I've written a lot of words about FanNation over the years... six years of constantly shifting definitions of what the site offers will bring out plenty of words, especially from a guy like me who is never shy about dispensing of every last word possible on a subject. Longtime members like to gripe about the "glory days" of the site, decrying what it has become. But today I can only sit and think about the loss of a dear friend who I never would have had the honor of meeting without this platform.
One thing that has always been a constant with FanNation is the fact that -- like any other social media site -- it provides the venue for bountiful interaction with sports fans from around the globe. I've had the pleasure of encountering a lot of new acquaintances on this site over more than half a decade dallying around on the throwdown page, in private threads, and in public groups like Puckheads and Zingers.
Some people have truly resonated with me over the years and have become what I would characterize as among the truest friends I have ever known in my life. A few I have had the pleasure of meeting in person, I have developed professional relationships with other aspiring writers through the site, and a select few have become mentors and sounding boards to help guide me toward my real ambitions and right livelihood.
One of the people who is the epitome of that last category sadly succumbed to cancer in early May. Chuck, a Canadian who went by the name Baun-ded on this website, quickly became a close friend soon after joining the site in February 2008. We first met on the Throwdown page, a vibrant starting point for many a FanNation stalwart in that era; immediately I saw in Baun-ded a fellow appreciator of quality debate and a kindred spirit who loved a lot of the same sports and worldview.
With a final record of 63-8-2 (.877) in his three years of active time debating in throwdowns, Baun-ded was easily one of the most talented and insightful scribes to tackle the discursive format on this website. I remember his elation when, for a short period of time, Sports Illustrated teamed up with a sponsor to print the top ten of the throwdown rankings every week. That first weekend that they ran in November 2008, I awakened to a FanMail in my inbox from a giddy Canuck who saw his pseudonymous moniker printed alongside the other luminaries at the top of the leaderboard.
But Baun-ded was so much more than that. He was the one who convinced me to expose my true face and personality to the FanNation website, to fully disclose rather than cloak myself and to utilize the site as a platform for a burgeoning writing career. He was consistently among the first people to read what I had to offer, whether online or as a willing reader of various longer-form works on which I was toiling. Always offering up encouragement and counsel, we symbiotically provided mentorship in different ways to one another despite our age differences and our divergent backgrounds.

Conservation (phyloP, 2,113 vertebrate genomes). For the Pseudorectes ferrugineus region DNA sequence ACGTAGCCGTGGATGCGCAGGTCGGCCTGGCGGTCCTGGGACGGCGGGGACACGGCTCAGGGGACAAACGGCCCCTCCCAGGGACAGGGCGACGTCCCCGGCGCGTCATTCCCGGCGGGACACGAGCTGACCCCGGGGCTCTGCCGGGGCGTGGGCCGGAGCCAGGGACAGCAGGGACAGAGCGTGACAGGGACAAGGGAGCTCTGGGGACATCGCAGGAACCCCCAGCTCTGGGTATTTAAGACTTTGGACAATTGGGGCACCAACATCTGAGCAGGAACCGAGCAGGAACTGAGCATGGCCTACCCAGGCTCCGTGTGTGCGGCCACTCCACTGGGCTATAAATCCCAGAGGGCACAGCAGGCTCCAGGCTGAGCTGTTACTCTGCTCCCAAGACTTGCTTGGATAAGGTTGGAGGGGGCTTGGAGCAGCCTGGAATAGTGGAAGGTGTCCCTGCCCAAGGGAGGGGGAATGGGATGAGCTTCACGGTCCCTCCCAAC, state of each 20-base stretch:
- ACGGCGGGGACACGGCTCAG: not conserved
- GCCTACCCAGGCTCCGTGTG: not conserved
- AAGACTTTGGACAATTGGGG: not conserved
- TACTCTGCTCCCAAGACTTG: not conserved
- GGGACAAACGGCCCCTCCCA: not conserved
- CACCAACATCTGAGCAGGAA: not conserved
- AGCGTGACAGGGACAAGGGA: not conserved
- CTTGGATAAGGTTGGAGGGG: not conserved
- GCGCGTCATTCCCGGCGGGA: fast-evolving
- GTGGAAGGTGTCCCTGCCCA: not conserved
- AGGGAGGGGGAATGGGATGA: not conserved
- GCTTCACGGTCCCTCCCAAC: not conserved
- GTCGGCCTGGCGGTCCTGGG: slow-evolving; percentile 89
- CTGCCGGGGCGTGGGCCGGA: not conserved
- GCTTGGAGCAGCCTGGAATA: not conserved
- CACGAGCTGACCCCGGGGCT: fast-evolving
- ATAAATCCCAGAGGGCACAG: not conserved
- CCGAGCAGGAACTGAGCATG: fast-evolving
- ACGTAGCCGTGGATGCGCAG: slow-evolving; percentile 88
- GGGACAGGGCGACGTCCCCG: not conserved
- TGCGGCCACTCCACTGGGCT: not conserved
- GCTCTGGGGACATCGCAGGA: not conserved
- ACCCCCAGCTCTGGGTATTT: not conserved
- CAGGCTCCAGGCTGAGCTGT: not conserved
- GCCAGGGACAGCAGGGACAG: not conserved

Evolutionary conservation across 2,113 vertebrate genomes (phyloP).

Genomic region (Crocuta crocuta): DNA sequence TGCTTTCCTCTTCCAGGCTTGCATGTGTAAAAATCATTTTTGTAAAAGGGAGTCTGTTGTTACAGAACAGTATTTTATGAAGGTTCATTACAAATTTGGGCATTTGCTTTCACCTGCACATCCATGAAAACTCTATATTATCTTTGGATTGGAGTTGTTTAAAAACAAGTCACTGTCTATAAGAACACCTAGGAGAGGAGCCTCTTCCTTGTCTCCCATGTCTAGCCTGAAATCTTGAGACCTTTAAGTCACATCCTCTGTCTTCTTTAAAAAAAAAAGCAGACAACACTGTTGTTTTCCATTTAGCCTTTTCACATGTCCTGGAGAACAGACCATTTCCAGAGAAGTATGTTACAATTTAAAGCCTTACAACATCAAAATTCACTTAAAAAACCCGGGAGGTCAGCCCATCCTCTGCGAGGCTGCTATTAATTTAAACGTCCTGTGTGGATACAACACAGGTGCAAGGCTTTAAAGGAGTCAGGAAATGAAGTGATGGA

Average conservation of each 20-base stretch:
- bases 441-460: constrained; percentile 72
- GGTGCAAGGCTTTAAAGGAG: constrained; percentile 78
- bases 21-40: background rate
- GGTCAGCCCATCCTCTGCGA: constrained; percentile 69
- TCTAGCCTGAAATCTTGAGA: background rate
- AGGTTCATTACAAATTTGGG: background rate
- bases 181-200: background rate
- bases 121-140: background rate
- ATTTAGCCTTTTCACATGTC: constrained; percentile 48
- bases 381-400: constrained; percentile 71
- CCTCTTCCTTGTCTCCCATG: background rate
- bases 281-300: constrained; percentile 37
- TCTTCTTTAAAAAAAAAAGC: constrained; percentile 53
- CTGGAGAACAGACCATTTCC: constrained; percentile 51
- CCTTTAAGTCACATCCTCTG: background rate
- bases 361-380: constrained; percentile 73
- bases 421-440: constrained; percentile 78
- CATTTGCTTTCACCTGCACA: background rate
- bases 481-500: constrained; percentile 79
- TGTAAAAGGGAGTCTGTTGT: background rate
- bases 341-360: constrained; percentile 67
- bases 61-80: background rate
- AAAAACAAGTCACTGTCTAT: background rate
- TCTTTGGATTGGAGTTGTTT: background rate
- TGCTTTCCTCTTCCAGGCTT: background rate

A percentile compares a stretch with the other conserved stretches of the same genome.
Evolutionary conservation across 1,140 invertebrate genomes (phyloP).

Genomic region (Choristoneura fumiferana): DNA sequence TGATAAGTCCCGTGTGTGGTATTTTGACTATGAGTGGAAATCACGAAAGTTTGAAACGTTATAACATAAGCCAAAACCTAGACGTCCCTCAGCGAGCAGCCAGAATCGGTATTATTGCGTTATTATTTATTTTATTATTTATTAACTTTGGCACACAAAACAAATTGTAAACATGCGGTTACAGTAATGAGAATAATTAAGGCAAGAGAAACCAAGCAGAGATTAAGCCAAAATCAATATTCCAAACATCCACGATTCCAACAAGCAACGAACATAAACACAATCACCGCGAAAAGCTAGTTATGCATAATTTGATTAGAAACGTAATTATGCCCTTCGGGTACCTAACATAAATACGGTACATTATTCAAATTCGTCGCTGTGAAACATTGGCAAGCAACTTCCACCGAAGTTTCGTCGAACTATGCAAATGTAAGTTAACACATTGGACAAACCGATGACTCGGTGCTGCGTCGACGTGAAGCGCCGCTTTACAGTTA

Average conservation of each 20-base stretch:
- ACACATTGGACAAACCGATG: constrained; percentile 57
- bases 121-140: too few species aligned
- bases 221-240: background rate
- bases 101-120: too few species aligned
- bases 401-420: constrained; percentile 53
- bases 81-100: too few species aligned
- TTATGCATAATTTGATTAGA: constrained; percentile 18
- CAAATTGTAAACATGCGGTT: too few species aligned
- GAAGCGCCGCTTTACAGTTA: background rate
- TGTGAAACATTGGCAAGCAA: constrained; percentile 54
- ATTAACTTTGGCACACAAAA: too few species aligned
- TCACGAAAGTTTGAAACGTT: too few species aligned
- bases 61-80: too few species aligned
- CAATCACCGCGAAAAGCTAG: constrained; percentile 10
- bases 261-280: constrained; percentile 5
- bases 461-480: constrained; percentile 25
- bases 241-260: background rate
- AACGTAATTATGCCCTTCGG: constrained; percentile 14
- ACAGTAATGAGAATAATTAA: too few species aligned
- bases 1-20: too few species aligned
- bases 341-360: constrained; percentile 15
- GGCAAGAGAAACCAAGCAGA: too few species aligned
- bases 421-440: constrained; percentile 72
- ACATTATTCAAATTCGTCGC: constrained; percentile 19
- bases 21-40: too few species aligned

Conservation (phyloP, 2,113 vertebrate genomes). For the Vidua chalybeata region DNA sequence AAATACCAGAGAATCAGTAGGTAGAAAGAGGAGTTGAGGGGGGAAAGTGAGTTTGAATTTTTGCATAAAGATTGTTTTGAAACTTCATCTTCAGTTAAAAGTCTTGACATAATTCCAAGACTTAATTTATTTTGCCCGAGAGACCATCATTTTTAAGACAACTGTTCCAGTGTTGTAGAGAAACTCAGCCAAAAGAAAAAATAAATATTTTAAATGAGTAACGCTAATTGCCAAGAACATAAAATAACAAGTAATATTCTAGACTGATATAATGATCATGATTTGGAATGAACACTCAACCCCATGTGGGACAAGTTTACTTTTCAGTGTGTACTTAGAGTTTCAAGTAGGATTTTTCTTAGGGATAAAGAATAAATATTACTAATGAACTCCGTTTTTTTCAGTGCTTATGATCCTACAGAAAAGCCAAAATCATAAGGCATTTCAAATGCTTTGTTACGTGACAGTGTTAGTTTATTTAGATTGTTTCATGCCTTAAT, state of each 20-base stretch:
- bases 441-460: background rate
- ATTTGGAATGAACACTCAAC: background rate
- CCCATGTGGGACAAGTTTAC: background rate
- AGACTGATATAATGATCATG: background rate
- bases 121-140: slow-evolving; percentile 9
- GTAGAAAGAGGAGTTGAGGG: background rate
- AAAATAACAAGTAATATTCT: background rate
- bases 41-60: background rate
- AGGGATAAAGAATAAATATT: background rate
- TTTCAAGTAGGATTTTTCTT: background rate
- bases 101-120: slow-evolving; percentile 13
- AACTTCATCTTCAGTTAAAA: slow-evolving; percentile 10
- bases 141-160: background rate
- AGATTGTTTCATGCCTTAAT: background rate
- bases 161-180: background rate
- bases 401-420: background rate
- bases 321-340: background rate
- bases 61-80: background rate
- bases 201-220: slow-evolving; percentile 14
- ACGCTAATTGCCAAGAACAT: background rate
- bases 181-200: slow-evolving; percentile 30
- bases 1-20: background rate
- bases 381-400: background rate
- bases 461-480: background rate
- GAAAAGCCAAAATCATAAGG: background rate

As his closest friends and family gathered this weekend to celebrate his life at a memorial service in his hometown, I found myself once again thinking about this man who I never had the chance to meet in person but who nevertheless was an invaluable friend at a crossroads in my own life. Even as his struggles intensified, first with a spinal cord injury and later with the diagnosis that would ultimately prove fatal, Chuck continued to reach out via email.
Our last long conversation came last October, when Baun-ded reached out to me about the possibility of collaborating on a memoir. Unfortunately we never were able to follow up on this goal, a stillborn project that proved too ambitious for those final months. But when I sit down to write, it is a reader like Baun-ded who I keep in mind as I craft my work.
The beauty of a site like FanNation is not that it provides a sounding board for sports fans to bicker all day, but that it provides a virtual venue to connect with like-minded souls who otherwise would never have crossed one's path. It isn't the debate, but the person behind it, which enriches any community. While I visit this site less than I once did, my time at FanNation has afforded me the opportunity to create a broader community that has offered support over the years.
Chuck was a crucial component of that community. While we were friends for but five short years, and never did get to meet in any way but through the magic of the internet, his memory will stick with me for decades to come. He was the kind of reader and debater who challenged me and helped force me to become a better writer. Because he passed away four days shy of his birthday, I'll never get the chance to properly thank him for all the wisdom he imparted over the years. But I can hope for his sake that he is resting in peace with an afterlife of Puckhead bliss to keep him suitably entertained... nobody deserves more after a life well lived.